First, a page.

Trapped in history
In this way contemporary societies in the East were painted as an undifferentiated mass, trapped in their own history, with no development until the arrival of Western modernity.
Orientalist “knowledge” is all the more powerful because it appears to be based on value-neutral science. For its academic practitioners, this was Said’s greatest heresy.
The US historian Bernard Lewis was cited by Said as an example of “Orientalism”. Nearly 30 years on, he is still defending the integrity of his profession today.
One of Lewis’s supporters remarked during his 90th birthday celebrations last year, “He is always objective, thoroughly candid, and completely independent. These, combined in the depth of his knowledge and the great discipline of his mind, make Bernard the very ideal of the wise man.”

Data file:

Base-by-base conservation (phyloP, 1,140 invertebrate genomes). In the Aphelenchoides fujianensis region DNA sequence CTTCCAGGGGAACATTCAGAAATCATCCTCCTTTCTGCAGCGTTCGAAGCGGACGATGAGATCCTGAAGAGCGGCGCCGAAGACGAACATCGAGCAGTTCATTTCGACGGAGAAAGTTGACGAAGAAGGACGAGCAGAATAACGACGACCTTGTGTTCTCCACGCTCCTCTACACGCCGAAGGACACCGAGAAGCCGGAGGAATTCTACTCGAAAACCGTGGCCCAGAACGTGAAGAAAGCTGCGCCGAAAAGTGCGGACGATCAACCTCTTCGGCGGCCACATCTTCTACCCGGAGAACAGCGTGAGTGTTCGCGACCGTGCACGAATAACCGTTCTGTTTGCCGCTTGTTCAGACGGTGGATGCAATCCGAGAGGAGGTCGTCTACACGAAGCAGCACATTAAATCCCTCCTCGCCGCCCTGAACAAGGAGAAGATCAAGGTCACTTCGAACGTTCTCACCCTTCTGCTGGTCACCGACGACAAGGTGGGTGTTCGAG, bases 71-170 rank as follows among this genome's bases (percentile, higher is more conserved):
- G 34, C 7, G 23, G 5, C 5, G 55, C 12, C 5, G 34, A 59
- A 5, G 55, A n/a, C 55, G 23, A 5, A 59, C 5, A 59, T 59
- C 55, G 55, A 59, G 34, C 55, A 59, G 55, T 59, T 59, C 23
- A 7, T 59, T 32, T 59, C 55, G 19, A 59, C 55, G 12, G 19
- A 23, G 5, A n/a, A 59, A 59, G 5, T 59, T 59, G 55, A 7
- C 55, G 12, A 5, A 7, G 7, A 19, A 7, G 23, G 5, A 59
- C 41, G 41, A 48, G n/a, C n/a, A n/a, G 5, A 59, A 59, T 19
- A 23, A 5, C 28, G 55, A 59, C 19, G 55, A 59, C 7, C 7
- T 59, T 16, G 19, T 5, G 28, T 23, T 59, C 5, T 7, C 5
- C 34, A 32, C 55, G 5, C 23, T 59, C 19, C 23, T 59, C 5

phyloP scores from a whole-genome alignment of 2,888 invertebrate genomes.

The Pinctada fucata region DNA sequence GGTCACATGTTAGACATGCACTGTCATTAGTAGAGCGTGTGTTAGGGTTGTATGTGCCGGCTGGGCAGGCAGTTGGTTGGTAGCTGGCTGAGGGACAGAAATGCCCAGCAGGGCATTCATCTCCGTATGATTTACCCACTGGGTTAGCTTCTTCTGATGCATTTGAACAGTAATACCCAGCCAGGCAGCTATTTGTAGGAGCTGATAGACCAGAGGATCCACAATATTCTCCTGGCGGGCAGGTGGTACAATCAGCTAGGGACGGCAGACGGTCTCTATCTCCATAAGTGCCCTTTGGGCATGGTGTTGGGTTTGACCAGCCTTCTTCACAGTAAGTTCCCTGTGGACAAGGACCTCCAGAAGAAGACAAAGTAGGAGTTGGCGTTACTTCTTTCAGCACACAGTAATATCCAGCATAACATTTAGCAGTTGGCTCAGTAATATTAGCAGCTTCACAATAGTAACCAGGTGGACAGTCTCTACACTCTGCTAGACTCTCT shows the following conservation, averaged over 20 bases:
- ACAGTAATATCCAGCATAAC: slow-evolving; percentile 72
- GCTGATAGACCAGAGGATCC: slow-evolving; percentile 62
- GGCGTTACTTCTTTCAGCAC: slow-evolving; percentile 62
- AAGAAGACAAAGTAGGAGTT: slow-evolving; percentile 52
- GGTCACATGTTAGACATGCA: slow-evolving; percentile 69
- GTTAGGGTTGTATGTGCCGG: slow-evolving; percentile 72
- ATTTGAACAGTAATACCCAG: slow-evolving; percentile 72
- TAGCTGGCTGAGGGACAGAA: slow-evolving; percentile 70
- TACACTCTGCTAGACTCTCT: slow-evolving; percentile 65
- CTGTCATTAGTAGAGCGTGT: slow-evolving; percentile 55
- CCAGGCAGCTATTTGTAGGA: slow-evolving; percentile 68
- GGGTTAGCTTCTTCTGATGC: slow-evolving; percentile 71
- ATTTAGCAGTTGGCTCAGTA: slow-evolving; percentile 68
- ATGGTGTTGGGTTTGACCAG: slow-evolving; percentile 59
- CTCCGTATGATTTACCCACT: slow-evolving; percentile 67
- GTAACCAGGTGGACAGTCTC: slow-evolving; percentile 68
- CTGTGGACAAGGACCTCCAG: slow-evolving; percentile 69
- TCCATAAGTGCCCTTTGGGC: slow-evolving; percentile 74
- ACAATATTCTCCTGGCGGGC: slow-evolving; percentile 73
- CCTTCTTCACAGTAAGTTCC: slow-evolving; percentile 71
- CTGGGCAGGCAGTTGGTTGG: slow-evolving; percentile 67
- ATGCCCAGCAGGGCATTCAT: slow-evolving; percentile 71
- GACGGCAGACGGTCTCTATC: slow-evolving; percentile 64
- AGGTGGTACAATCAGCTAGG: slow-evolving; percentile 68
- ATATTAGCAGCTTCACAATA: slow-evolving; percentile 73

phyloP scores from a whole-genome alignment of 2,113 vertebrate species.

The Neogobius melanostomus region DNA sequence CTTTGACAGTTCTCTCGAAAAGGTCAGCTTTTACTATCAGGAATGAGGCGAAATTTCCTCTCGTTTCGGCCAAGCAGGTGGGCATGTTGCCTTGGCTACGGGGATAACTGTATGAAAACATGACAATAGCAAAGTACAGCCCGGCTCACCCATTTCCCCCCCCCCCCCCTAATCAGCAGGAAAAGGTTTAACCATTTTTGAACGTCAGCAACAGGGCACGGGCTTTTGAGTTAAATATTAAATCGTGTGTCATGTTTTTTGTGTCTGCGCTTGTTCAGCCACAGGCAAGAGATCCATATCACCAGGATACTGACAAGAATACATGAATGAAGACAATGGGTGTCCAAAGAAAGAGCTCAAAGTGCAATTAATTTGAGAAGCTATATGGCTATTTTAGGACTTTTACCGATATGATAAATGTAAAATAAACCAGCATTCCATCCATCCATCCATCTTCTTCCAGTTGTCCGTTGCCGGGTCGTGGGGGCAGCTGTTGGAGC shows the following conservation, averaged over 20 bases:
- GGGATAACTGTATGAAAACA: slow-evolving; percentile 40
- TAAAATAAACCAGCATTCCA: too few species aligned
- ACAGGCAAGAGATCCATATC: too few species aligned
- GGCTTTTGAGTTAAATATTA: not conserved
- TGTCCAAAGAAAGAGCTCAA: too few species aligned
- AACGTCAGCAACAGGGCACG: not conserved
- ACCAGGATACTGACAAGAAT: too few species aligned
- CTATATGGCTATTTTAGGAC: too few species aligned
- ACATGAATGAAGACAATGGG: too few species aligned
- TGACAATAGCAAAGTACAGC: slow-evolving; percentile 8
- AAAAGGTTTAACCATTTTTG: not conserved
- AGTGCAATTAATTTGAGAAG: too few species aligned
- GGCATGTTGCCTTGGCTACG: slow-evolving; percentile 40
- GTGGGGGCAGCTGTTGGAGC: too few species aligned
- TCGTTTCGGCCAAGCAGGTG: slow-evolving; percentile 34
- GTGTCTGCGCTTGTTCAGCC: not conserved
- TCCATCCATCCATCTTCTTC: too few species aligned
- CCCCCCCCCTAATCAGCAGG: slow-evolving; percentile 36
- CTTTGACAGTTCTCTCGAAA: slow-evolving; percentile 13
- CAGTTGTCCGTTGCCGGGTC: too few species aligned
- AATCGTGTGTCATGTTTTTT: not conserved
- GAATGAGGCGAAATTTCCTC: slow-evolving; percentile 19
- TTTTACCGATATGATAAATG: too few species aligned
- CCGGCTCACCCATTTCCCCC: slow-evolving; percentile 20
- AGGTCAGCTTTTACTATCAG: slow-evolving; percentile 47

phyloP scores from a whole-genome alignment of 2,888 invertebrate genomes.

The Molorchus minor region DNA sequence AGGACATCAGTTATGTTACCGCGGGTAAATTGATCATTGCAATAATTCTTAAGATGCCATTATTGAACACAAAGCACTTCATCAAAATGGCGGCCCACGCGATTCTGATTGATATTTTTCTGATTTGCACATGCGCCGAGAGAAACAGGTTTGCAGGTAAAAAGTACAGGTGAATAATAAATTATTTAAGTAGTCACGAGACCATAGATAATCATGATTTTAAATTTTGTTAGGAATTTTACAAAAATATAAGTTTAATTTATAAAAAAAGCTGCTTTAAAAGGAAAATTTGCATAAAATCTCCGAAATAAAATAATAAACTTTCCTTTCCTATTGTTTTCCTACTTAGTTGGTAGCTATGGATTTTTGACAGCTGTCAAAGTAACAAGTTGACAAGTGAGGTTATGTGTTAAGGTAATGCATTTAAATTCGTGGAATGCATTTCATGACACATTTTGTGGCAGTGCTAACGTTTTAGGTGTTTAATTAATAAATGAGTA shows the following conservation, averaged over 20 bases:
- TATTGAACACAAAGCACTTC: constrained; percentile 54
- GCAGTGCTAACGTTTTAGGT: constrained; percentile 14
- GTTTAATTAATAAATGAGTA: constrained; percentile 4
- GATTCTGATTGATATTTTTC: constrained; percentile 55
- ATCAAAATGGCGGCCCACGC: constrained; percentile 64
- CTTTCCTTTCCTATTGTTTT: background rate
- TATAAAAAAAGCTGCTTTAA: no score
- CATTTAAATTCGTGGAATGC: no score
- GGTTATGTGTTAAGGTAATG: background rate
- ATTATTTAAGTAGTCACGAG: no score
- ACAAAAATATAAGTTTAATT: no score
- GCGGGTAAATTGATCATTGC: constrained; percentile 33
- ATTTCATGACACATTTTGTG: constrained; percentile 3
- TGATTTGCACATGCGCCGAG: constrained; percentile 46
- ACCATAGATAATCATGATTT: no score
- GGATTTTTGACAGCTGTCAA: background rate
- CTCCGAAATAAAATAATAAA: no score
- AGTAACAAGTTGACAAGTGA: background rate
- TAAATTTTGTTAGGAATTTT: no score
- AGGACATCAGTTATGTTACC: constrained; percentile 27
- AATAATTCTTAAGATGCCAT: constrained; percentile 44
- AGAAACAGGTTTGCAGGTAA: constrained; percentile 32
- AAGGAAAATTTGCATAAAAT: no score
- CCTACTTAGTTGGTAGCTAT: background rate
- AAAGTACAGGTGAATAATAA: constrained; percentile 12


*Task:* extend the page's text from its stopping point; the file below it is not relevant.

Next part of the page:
That supporter was the US vice president Dick Cheney, who went on to describe how Lewis’s great knowledge of the Middle East has made events there explicable: “In the 1970s he studied the writings of an obscure cleric named Khomeini, and saw the seeds of a movement that would deliver theocratic despotism. In 1990 he wrote ‘The Roots of Muslim Rage’ which anticipated the terrorism of that decade.”
It is very convenient for the US establishment that there continue to be Orientalists such as Lewis. They can explain that the problems of the Middle East are rooted in the endemic backwardness of its people, or due to an inevitable “clash of civilisations”.
So the illusion that the study of the Orient is a disinterested neutral science continues to be important for the workings of imperialism today. But is everyone taken in by this illusion?
There are millions around the world fighting against imperialism – and they are rightly sceptical of the racism and lies used to justify the war.
This widespread challenge to Orientalist stereotypes – in the West and beyond – raises an important criticism of some of the presumptions underlying Said’s work.